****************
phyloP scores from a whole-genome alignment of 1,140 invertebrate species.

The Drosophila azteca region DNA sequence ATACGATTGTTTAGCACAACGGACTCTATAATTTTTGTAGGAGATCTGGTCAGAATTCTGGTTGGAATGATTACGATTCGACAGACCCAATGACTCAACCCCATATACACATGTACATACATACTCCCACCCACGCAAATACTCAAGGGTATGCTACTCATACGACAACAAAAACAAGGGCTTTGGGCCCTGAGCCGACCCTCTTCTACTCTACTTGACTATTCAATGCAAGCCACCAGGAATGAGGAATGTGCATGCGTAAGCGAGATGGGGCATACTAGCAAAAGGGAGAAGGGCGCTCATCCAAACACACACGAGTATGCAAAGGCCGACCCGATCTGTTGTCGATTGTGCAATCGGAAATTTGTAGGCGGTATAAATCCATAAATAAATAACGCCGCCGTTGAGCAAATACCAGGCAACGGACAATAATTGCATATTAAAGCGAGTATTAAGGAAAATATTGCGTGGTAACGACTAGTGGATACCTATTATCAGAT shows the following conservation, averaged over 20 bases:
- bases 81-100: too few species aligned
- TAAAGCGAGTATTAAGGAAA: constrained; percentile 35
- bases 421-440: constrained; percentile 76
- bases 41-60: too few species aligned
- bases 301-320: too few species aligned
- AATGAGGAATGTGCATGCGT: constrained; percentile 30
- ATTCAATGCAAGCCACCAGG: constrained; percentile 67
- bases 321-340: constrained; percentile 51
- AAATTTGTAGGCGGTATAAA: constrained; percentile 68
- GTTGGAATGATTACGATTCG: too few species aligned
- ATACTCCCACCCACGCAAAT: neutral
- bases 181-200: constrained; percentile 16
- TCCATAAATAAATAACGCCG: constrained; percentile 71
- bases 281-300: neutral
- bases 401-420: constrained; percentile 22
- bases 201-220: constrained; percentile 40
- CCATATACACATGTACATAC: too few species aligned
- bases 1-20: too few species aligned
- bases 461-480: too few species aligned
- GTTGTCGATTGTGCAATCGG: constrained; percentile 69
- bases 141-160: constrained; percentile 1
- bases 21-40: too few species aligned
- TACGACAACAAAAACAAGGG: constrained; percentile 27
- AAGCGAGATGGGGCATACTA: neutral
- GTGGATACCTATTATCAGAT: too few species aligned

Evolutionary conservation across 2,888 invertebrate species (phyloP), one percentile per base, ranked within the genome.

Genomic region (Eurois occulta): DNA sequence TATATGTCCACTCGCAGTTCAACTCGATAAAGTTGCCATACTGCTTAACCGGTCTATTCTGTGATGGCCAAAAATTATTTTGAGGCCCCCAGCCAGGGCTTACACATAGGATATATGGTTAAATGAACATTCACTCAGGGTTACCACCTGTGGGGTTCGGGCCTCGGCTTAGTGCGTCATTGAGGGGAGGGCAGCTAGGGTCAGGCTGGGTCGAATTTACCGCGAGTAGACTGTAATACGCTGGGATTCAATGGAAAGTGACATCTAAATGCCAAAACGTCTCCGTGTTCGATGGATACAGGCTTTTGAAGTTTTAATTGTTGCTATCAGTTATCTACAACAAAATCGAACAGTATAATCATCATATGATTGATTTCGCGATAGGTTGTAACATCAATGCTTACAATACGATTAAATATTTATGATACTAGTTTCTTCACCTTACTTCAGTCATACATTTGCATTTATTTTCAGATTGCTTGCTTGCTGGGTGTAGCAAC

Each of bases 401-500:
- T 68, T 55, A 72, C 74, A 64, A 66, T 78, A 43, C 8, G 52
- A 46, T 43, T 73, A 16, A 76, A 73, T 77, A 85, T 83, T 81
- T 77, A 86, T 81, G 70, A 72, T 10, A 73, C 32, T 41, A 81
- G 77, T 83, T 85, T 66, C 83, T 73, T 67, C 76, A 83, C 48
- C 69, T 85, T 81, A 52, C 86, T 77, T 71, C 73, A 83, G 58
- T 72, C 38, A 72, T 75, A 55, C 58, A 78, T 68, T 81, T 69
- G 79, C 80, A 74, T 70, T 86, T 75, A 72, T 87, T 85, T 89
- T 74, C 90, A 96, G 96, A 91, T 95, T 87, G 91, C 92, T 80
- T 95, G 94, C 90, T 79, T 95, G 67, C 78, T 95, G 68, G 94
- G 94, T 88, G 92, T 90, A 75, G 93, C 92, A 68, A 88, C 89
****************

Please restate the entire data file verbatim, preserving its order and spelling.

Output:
phyloP scores from a whole-genome alignment of 1,140 invertebrate species.

The Drosophila azteca region DNA sequence ATACGATTGTTTAGCACAACGGACTCTATAATTTTTGTAGGAGATCTGGTCAGAATTCTGGTTGGAATGATTACGATTCGACAGACCCAATGACTCAACCCCATATACACATGTACATACATACTCCCACCCACGCAAATACTCAAGGGTATGCTACTCATACGACAACAAAAACAAGGGCTTTGGGCCCTGAGCCGACCCTCTTCTACTCTACTTGACTATTCAATGCAAGCCACCAGGAATGAGGAATGTGCATGCGTAAGCGAGATGGGGCATACTAGCAAAAGGGAGAAGGGCGCTCATCCAAACACACACGAGTATGCAAAGGCCGACCCGATCTGTTGTCGATTGTGCAATCGGAAATTTGTAGGCGGTATAAATCCATAAATAAATAACGCCGCCGTTGAGCAAATACCAGGCAACGGACAATAATTGCATATTAAAGCGAGTATTAAGGAAAATATTGCGTGGTAACGACTAGTGGATACCTATTATCAGAT shows the following conservation, averaged over 20 bases:
- bases 81-100: too few species aligned
- TAAAGCGAGTATTAAGGAAA: constrained; percentile 35
- bases 421-440: constrained; percentile 76
- bases 41-60: too few species aligned
- bases 301-320: too few species aligned
- AATGAGGAATGTGCATGCGT: constrained; percentile 30
- ATTCAATGCAAGCCACCAGG: constrained; percentile 67
- bases 321-340: constrained; percentile 51
- AAATTTGTAGGCGGTATAAA: constrained; percentile 68
- GTTGGAATGATTACGATTCG: too few species aligned
- ATACTCCCACCCACGCAAAT: neutral
- bases 181-200: constrained; percentile 16
- TCCATAAATAAATAACGCCG: constrained; percentile 71
- bases 281-300: neutral
- bases 401-420: constrained; percentile 22
- bases 201-220: constrained; percentile 40
- CCATATACACATGTACATAC: too few species aligned
- bases 1-20: too few species aligned
- bases 461-480: too few species aligned
- GTTGTCGATTGTGCAATCGG: constrained; percentile 69
- bases 141-160: constrained; percentile 1
- bases 21-40: too few species aligned
- TACGACAACAAAAACAAGGG: constrained; percentile 27
- AAGCGAGATGGGGCATACTA: neutral
- GTGGATACCTATTATCAGAT: too few species aligned

Evolutionary conservation across 2,888 invertebrate species (phyloP), one percentile per base, ranked within the genome.

Genomic region (Eurois occulta): DNA sequence TATATGTCCACTCGCAGTTCAACTCGATAAAGTTGCCATACTGCTTAACCGGTCTATTCTGTGATGGCCAAAAATTATTTTGAGGCCCCCAGCCAGGGCTTACACATAGGATATATGGTTAAATGAACATTCACTCAGGGTTACCACCTGTGGGGTTCGGGCCTCGGCTTAGTGCGTCATTGAGGGGAGGGCAGCTAGGGTCAGGCTGGGTCGAATTTACCGCGAGTAGACTGTAATACGCTGGGATTCAATGGAAAGTGACATCTAAATGCCAAAACGTCTCCGTGTTCGATGGATACAGGCTTTTGAAGTTTTAATTGTTGCTATCAGTTATCTACAACAAAATCGAACAGTATAATCATCATATGATTGATTTCGCGATAGGTTGTAACATCAATGCTTACAATACGATTAAATATTTATGATACTAGTTTCTTCACCTTACTTCAGTCATACATTTGCATTTATTTTCAGATTGCTTGCTTGCTGGGTGTAGCAAC

Each of bases 401-500:
- T 68, T 55, A 72, C 74, A 64, A 66, T 78, A 43, C 8, G 52
- A 46, T 43, T 73, A 16, A 76, A 73, T 77, A 85, T 83, T 81
- T 77, A 86, T 81, G 70, A 72, T 10, A 73, C 32, T 41, A 81
- G 77, T 83, T 85, T 66, C 83, T 73, T 67, C 76, A 83, C 48
- C 69, T 85, T 81, A 52, C 86, T 77, T 71, C 73, A 83, G 58
- T 72, C 38, A 72, T 75, A 55, C 58, A 78, T 68, T 81, T 69
- G 79, C 80, A 74, T 70, T 86, T 75, A 72, T 87, T 85, T 89
- T 74, C 90, A 96, G 96, A 91, T 95, T 87, G 91, C 92, T 80
- T 95, G 94, C 90, T 79, T 95, G 67, C 78, T 95, G 68, G 94
- G 94, T 88, G 92, T 90, A 75, G 93, C 92, A 68, A 88, C 89